Swiss Journal of Palaeontology

, Volume 135, Issue 2, pp 349–352 | Cite as

Rostroconchs in Leiden

  • Stephen K. DonovanEmail author
  • P. A. Madern


For a land with a dearth of natural rock outcrops, the Netherlands abounds with urban ‘exposures’ of fossiliferous rocks such as building stones, street furniture and street art. In the Rapenburg in Leiden, sections through distinctive shells in Mississippian (Lower Carboniferous) limestones are identified as rostroconch molluscs (Order Conocardioidea). The generic identification is tentative, but the specimens may belong to the genus Filicardia Rogalla and Amler, perhaps the common Filicardia inflata (M’Coy). The only other mollusc taxon that has been identified from these rocks is the gastropod Straparollus? sp.


Mollusca Conocardioidea Mississippian Filicardia Building stones Urban geology 



We acknowledge the support of Naturalis Biodiversity Center, Leiden, for facilitating this research project, and the enthusiasm of the many student groups from the University of Leiden that we have conducted down the Rapenburg in fair weather and foul. Special thanks to Ms. Karen Robinson for thrusting the print into S. K. D.’s hands which led to the solution of this investigation; the relevant part is reproduced as Fig. 2 herein. Special thanks to our reviewers for their pertinent comments, Professor Franz T. Fürsich (Friedrich-Alexander Universität, Erlangen), and particularly, Dr. Michael R. W. Amler (Universität zu Köln and Phillips-Universität Marburg).


  1. Amler, M. R. W., & Rogalla, N. S. (2004). History and nomenclature of the Conocardioidea (Mollusca: Rostroconchia). Paläontologische Zeitschrift, 78, 307–322.CrossRefGoogle Scholar
  2. Amler, M. R. W., & Rogalla, N. S. (2013). Biogeographical distribution patterns in early Palaeozoic Rostroconchia (Mollusca). In D. A. T. Harper, & T. Servais (Eds.), Early Palaeozoic Biogeography and Palaeogeography. Geological Society, London, Memoirs, 38, 243—263.Google Scholar
  3. Anon. (1885–1890). Meyers KonservationsLexikon: eine Encyklopädie des allgemeinen Wissens, 4. Leipzig: Bibliographisches Institut.Google Scholar
  4. Donovan, S. K. (2014a). Urban geology: a sunny Sunday in Hoofddorp. Deposits, 38, 8–10.Google Scholar
  5. Donovan, S. K. (2014b). An unnatural bridge in an artificial limestone environment, the Netherlands. Cave & Karst Science, 41, 118–119.Google Scholar
  6. Donovan, S. K. (2015a). Urban geology: two granites. Deposits, 41, 8–9.Google Scholar
  7. Donovan, S. K. (2015b). Urban geology: boulders and the Dutch. Deposits, 42, 8–9.Google Scholar
  8. Donovan, S. K. (2016). A mollusc–coral interaction in a paving slab, Leiden, the Netherlands. Bulletin of the Mizunami Fossil Museum, 42, 45–46.Google Scholar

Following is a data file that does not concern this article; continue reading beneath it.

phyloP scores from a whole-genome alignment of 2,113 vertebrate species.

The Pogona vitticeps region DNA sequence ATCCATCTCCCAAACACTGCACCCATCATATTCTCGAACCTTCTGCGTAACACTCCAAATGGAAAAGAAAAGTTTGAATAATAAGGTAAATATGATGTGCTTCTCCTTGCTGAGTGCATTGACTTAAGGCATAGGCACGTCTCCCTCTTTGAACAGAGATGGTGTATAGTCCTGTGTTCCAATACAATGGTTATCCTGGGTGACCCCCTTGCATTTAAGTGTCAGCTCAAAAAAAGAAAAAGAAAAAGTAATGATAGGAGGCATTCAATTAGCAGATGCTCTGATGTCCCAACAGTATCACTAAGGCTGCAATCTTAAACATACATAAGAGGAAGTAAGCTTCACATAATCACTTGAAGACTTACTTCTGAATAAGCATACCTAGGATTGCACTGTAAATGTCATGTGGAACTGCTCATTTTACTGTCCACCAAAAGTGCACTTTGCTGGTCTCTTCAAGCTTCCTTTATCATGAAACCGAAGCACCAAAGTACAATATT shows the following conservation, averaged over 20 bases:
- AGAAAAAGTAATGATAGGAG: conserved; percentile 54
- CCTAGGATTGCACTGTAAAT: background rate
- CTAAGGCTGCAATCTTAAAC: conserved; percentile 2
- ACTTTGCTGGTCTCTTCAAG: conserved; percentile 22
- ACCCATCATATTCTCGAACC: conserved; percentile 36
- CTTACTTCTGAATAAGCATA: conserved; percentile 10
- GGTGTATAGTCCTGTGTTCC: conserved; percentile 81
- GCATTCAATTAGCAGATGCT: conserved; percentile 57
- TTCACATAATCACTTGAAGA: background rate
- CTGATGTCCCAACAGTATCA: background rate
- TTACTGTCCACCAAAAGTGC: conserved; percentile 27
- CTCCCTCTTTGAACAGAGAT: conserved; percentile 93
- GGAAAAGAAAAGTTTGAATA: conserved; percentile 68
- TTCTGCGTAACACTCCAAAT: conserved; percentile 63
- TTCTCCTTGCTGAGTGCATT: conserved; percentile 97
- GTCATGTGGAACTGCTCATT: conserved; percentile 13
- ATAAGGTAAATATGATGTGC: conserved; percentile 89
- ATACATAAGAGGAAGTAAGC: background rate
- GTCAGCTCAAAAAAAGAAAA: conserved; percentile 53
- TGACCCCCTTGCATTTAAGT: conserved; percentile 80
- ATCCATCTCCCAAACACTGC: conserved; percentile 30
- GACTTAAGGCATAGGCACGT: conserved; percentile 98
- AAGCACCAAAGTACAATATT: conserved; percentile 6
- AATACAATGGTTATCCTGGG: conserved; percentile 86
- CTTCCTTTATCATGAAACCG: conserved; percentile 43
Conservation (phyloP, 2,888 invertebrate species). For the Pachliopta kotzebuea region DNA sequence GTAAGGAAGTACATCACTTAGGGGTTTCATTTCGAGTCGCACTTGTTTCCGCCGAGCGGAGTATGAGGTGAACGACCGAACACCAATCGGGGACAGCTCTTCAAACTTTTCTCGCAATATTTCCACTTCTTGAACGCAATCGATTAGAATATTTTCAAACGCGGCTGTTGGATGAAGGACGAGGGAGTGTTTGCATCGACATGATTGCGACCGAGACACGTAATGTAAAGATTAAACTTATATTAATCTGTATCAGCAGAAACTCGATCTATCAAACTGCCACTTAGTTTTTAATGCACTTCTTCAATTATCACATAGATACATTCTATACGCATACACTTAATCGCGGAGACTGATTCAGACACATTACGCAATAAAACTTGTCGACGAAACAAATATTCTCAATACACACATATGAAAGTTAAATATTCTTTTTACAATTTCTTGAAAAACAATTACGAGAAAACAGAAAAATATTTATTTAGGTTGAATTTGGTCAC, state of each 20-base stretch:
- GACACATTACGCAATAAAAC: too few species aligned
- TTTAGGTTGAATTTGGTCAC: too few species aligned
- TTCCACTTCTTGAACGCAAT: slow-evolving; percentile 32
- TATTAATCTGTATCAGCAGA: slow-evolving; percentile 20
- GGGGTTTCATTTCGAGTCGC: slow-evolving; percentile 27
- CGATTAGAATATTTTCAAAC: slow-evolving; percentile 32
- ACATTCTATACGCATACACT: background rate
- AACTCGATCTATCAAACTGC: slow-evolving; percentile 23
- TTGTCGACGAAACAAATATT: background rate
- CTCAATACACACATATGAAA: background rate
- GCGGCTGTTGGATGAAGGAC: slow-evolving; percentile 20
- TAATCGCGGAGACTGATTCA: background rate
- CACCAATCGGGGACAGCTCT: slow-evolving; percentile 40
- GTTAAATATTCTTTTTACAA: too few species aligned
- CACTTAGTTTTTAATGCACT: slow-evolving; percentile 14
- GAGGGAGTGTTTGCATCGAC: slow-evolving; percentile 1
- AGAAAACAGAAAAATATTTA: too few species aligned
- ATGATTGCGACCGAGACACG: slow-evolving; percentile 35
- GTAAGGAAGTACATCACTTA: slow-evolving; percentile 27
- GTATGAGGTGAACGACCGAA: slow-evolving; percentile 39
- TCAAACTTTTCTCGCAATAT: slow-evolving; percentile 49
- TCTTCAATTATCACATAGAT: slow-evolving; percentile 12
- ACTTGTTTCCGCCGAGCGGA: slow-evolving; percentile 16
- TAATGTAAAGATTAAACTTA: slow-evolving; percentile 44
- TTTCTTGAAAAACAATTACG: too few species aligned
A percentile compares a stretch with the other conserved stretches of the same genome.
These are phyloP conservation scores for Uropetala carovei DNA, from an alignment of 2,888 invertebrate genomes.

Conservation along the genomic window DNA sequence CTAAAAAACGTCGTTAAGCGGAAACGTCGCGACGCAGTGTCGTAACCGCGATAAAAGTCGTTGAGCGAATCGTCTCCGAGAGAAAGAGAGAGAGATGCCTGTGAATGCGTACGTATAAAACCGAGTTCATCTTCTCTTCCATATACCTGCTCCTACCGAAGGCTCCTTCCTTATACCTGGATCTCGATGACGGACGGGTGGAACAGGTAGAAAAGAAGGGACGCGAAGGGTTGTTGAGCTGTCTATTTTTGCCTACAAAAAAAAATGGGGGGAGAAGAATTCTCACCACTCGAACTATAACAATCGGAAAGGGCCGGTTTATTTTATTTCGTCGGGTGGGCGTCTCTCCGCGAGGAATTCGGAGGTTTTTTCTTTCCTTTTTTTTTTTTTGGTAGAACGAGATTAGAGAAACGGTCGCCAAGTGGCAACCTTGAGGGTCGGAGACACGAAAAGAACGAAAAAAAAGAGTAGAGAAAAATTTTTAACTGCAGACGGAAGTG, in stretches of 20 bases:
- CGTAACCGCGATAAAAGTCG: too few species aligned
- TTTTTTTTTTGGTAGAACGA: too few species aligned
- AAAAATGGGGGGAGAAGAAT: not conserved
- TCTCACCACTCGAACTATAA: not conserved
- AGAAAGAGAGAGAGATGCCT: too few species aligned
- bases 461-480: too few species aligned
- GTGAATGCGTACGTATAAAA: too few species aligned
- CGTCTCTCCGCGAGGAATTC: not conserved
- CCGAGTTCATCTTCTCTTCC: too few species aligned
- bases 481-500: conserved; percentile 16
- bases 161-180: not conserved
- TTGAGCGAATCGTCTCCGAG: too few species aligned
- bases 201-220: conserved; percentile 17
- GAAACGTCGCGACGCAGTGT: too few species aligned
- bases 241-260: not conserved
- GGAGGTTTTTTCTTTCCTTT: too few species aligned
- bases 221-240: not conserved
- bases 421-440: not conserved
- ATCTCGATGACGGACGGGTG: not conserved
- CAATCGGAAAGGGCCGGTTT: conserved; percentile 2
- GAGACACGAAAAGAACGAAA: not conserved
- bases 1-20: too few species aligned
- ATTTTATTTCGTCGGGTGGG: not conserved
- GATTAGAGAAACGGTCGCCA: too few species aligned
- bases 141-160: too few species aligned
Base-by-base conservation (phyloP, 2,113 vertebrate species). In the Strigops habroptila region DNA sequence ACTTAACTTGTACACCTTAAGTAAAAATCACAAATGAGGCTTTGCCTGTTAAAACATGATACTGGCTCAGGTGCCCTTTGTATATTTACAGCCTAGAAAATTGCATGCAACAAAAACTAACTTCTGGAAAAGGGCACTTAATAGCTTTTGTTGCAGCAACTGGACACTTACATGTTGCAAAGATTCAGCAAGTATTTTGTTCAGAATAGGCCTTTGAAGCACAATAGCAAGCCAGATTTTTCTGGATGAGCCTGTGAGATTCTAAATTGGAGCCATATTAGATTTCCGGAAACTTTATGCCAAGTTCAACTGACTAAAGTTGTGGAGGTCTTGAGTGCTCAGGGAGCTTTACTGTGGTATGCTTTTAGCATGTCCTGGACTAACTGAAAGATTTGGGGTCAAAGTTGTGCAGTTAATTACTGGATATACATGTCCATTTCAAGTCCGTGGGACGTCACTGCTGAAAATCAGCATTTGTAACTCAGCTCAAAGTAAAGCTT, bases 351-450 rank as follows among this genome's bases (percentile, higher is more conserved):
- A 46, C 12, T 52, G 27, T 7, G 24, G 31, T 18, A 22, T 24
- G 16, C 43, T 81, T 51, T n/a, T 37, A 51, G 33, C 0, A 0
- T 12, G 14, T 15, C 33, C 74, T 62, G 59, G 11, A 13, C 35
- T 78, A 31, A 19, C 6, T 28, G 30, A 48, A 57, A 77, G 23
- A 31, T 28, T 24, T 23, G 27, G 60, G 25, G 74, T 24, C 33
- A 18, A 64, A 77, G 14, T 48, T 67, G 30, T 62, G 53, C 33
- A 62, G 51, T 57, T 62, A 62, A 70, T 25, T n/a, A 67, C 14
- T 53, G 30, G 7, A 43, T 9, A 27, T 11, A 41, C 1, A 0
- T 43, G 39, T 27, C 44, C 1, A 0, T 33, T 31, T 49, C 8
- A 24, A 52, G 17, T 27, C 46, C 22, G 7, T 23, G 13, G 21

9. Donovan, S. K., Jagt, J. W. M., & Jagt-Yazykova, E. A. (2017). A well-preserved crinoid stem in a building stone (Lower Carboniferous, Mississippian) at Maastricht, the Netherlands. Bulletin of the Mizunami Fossil Museum 43 (in press).Google Scholar
  10. M’Coy, F. (1844). In Griffith, R. (Ed.), A synopsis of the characters of the Carboniferous Limestone fossils of Ireland (p. 274). Dublin: University Press.Google Scholar
  11. Mitchell, M. (2003). A lateral key for the identification of the commoner Lower Carboniferous Coral Genera (p. 13). Manchester: Westmorland Geological Society and Manchester Geological Association.Google Scholar
  12. Pojeta, J, Jr. (1987). Class Rostroconchia. In R. S. Boardman, A. H. Cheetham, & A. J. Rowell (Eds.), Fossil invertebrates (pp. 358–380). Palo Alto: Blackwell Scientific Publications.Google Scholar
  13. Pojeta, J, Jr, Runnegar, B., Morris, N. J., & Newell, N. D. (1972). Rostroconchia: a new class of bivalved molluscs. Science, 177, 264–267.CrossRefGoogle Scholar
  14. Rogalla, N. S., & Amler, M. R. W. (2006). Taxonomie und Systematik der Hippocardioidea Pojeta & Runnegar, 1976 [n. superfam.] (Mollusca; Rostroconchia). Paläontologische Zeitschrift, 80, 344–383.CrossRefGoogle Scholar
  15. Rogalla, N. S., & Amler, M. R. W. (2007). Nomina dubia der Hippocardioidea (Mollusca; Rostroconchia). Paläontologische Zeitschrift, 81, 29–70.CrossRefGoogle Scholar
  16. van Roekel, A. (2007). Discover fossils in downtown Amsterdam: ancient ocean life in Amsterdam’s Alleys. Second revised edition (p. 18). Amsterdam: Uitgeverij De Vuurberg.Google Scholar

Copyright information

© Akademie der Naturwissenschaften Schweiz (SCNAT) 2016

Authors and Affiliations

  1. 1.Naturalis Biodiversity CenterLeidenThe Netherlands
  2. 2.Institut Català de Paleontologia Miquel Crusafont, Universitat Autòboma de Barcelona, Edifici ICTA-ICPCerdanyola del VallèSpain

Personalised recommendations